Mar 23, 2009

Conflict resolution

Conflict resolution

The ability to solving conflicts is a great life skill. Whenever tensions or differences arise, one should have the tools to make the right choices and find the right attitude. The goal is to expand the power of diplomacy and establish a clear ground for long lasting respect and harmony.

Conflicts can happen on various levels
  • Conflicting interests within one person’s life
  • Between two individuals
  • Between an organization and an individual
  • Between a group of people and an organization
  • Between two organizations
Every situation requires a different approach.

The conflict ground, solving space must be clearly defined as well: Is this a legal matter? Is this an emotional matter? Is this a family conflict? Is this an ideological or belief conflict? Etc.

Once the ground has been found, the “solving” space is clearly set up with a specific set of rules and laws.

For instance if it is a legal matter, a tribunal will be the ruling body.

If it is an ideological conflict, usually open dialogue will be the best approach.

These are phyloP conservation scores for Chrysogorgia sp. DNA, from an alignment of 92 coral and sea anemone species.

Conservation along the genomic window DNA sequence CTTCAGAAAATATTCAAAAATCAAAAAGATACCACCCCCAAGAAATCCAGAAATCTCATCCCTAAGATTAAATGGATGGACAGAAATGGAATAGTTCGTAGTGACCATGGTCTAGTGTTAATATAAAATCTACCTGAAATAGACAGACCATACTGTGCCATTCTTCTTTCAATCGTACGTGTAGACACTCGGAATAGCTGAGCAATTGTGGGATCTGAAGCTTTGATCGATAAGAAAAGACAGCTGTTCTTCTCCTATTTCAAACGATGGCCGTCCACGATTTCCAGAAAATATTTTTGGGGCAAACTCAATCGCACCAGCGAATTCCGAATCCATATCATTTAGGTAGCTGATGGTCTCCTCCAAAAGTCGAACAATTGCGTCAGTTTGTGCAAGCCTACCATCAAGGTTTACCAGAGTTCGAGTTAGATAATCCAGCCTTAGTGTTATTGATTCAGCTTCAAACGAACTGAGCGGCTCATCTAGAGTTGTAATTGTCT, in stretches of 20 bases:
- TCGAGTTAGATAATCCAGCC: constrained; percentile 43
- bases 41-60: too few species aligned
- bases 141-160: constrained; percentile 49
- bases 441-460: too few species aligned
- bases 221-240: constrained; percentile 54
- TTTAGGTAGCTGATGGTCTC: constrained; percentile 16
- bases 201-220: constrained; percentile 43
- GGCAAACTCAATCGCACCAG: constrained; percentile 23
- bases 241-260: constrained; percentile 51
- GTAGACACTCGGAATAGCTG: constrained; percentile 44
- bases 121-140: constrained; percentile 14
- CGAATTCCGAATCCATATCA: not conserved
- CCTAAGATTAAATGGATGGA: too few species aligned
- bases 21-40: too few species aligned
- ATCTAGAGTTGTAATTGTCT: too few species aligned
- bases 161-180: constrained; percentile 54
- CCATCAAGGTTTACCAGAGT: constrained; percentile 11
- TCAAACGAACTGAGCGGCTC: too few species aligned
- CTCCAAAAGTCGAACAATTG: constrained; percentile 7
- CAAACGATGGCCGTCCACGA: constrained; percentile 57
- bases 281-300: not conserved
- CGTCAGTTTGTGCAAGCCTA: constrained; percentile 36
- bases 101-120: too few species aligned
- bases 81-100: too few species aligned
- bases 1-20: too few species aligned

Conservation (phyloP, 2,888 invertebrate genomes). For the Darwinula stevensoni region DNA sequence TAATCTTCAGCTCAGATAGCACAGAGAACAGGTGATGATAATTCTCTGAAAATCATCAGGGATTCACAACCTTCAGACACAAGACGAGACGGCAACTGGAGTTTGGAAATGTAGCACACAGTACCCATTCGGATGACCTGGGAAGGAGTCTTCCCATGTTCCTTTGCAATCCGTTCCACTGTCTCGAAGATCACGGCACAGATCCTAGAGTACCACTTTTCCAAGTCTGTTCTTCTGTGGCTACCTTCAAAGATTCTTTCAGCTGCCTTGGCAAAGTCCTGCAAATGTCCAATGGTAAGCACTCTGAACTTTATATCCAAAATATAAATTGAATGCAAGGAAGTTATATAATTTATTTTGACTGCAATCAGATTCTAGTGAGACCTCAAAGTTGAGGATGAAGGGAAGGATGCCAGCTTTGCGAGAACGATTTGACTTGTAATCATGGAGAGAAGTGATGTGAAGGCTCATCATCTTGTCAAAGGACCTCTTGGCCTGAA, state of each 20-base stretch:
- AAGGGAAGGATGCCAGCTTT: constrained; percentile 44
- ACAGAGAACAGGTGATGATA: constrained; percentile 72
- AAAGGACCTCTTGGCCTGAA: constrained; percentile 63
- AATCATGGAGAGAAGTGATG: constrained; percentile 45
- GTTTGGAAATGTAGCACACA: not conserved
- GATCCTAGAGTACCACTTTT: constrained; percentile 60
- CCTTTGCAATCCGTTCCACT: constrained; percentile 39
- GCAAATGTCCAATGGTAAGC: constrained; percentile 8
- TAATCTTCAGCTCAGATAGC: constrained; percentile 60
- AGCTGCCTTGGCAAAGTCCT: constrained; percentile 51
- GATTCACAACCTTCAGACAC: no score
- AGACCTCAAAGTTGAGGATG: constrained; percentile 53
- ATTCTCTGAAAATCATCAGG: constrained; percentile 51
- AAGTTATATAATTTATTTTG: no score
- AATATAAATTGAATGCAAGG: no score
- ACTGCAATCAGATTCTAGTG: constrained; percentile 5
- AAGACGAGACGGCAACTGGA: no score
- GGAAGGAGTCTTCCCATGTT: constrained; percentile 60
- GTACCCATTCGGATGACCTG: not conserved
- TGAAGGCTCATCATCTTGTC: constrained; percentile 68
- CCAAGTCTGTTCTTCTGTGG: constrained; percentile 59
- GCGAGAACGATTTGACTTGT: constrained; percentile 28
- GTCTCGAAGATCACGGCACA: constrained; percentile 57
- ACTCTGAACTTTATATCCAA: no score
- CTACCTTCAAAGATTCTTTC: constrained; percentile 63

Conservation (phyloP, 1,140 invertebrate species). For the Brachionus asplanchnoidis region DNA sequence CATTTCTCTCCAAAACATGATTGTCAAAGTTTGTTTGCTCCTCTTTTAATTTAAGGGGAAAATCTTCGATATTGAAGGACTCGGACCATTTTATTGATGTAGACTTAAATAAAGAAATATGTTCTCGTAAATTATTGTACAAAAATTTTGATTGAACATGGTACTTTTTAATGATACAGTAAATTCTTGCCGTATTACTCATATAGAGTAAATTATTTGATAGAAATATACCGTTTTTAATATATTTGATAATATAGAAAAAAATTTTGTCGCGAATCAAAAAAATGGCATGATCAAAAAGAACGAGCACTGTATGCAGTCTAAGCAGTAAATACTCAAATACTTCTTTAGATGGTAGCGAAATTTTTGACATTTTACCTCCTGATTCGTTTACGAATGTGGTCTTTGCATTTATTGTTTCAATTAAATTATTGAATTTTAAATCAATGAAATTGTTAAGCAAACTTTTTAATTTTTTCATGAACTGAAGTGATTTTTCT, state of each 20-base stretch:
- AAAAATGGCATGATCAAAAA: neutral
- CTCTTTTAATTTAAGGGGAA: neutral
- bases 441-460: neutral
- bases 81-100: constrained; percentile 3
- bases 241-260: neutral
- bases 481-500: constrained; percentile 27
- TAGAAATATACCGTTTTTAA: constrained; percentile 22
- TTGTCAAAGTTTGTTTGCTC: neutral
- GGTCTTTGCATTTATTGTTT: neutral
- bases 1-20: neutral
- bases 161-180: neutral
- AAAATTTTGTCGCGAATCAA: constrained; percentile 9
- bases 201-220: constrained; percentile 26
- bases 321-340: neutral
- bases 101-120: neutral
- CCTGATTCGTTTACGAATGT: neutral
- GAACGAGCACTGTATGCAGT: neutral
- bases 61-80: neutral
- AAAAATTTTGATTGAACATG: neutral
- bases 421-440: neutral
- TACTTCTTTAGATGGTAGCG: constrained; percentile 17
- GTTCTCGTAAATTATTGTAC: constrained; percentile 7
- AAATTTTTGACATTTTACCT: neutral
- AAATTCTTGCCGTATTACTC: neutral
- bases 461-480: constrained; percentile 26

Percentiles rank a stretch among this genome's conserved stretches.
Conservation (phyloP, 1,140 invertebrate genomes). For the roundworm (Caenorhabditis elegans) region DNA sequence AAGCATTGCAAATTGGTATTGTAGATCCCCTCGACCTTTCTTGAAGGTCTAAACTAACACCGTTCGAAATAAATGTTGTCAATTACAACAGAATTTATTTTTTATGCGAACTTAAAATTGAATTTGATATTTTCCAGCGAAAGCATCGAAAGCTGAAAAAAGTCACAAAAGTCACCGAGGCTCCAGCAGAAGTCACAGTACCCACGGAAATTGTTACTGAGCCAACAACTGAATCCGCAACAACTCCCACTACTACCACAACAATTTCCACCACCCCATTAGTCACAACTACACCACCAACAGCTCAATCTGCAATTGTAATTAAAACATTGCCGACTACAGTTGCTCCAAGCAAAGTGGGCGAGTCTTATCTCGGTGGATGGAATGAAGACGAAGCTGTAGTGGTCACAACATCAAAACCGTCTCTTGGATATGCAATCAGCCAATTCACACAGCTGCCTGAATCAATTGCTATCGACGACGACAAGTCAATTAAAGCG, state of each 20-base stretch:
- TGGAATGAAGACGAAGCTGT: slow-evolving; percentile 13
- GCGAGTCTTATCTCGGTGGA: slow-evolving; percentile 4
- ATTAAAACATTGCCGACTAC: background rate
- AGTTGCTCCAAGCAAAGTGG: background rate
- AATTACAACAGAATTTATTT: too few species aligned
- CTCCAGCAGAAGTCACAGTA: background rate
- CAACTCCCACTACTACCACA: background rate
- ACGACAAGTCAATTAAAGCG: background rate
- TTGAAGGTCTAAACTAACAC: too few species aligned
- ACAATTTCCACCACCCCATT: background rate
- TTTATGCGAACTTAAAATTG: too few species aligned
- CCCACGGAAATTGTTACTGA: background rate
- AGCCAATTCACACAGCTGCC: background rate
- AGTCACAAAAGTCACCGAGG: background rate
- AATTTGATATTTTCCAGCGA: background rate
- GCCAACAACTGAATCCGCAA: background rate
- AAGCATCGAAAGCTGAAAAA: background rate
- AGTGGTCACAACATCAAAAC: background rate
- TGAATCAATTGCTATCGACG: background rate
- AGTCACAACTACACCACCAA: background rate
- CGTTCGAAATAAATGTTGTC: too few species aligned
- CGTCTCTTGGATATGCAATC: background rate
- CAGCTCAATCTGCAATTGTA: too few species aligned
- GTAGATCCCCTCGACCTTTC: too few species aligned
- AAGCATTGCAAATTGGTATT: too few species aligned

Many cases of conflict simply have no solution. They can be seen as a test for the entities involved. A conflict can be like a question without an answer.

In cases of conflicts which cannot be solved legally, the best approach is diplomacy.

Diplomacy is an incredibly powerful tool. It has the power to solve difficult situations fairly and with a minimal of damage.

There are some conflicts which are solved by fight. This happens a lot in the animal kingdom. Consider for instance the conflict between two chimpanzees to be chief. Fortunately, the human being has found ways of moving beyond open fight. Competition for power is mainly ruled by another set of laws.

On the fringe of conflicts, we enter in the field of competition. Somehow, competition echoes better in our minds. Competing in sports or in business for instance happens within a very specific context of rules and boundaries which are usually respected.

We can notice as well the presence of a judging entity like a referee or a jury.

In other situations, for instance conflicts within an organization, a mediator will be used.

Common difficulties in solving conflicts have to do with these elements:
  • Disrespect of a laws, rules, or conflict ground
  • Emotional build up.
  • Fighting ground rather than diplomatic ground
  • Lack of sufficient rules and structures to solve the conflict
  • Lack of information, factual knowledge.
  • Etc
Emotional issues usually lie at the heart of conflicts.

Dealing with a conflict successfully often means dealing with the conflicting emotions.